Earth (1930)

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Other Title: Zemlya, Зeмля

Director: Alexander Dovzhenko

Genre: silent film

Country: Soviet Union


Length: 76 Minutes

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Synopsis: Earth (Зeмля, Zemlya) is a 1930 film from the Soviet Union, shot in Ukraine, directed by Alexander Dovzhenko. The rather slight story centers on the Opanas family, farmers in a small Ukranian village. Vasyl, an enthusiastic young communist, is a strong advocate of collectivization, the process of grouping privately owned farms into collective farms to be shared by all. His father Opanas is skeptical, and the local kulaks (rich farmers), led by the Bilokin family, resist collectivization, as they wish to keep their own land.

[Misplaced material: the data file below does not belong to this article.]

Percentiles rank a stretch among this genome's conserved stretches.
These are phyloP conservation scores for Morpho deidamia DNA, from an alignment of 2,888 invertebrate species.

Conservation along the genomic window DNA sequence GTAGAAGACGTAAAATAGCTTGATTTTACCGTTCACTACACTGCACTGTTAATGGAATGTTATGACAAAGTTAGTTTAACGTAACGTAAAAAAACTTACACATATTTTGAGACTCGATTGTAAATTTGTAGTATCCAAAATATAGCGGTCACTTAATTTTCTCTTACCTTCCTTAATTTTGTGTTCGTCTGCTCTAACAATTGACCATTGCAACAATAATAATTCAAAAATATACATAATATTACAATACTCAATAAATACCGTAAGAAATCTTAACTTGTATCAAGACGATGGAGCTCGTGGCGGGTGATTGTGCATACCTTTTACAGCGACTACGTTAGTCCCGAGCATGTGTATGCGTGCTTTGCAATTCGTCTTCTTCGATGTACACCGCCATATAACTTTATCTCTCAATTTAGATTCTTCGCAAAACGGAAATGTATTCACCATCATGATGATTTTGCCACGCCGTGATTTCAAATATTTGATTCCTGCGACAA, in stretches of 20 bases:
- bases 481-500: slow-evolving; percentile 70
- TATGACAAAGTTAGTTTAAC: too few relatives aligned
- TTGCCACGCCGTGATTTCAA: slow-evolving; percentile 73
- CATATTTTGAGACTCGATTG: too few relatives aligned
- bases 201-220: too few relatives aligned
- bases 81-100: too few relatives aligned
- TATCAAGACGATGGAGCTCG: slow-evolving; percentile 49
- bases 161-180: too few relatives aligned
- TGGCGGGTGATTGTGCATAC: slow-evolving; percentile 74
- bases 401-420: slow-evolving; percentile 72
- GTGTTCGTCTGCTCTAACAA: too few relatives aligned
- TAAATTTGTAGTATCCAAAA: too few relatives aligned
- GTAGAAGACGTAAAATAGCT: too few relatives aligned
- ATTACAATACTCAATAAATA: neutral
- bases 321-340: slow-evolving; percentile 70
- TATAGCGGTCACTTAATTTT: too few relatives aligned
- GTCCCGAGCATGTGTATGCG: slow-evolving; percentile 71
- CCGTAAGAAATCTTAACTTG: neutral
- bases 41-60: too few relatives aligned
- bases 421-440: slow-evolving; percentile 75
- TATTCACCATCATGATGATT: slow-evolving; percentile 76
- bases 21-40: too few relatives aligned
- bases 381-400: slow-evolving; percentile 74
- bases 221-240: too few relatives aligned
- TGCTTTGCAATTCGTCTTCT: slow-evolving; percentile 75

A government tractor arrives and revolutionizes agriculture in the village. Vasyl uses the tractor to wreck the fence that separates the Bilokin property from the collective farm. Vasyl is happy, but the Bilokins strike back with violence.
To a latter-day viewer the film comes off as overt propaganda for collectivization, but in Joseph Stalin’s Soviet Union, Earth was regarded as not strident enough, and the film only received limited release. In fact the film, while making time for the propaganda message, does seem far more concerned with the “circle of life”, birth and death, and the connection between the peasants and the land. Indeed, the film-maker, Dovzhenko, was under observation for most of his career for “nationalist” sympathies, since all his films were set in his native Ukraine. Earth is the final part of an unofficial Ukraine Trilogy – the first two parts are Zvenigora and Arsenal. Earth is regarded as his masterpiece and is regularly considered among the greatest films ever made, its admirers include Francis Ford Coppola, Elia Kazan and Martin Scorsese. (Source:

Further Information:

Wikipedia in English

Wikipedia in Ukrainian

Wikipedia in Russian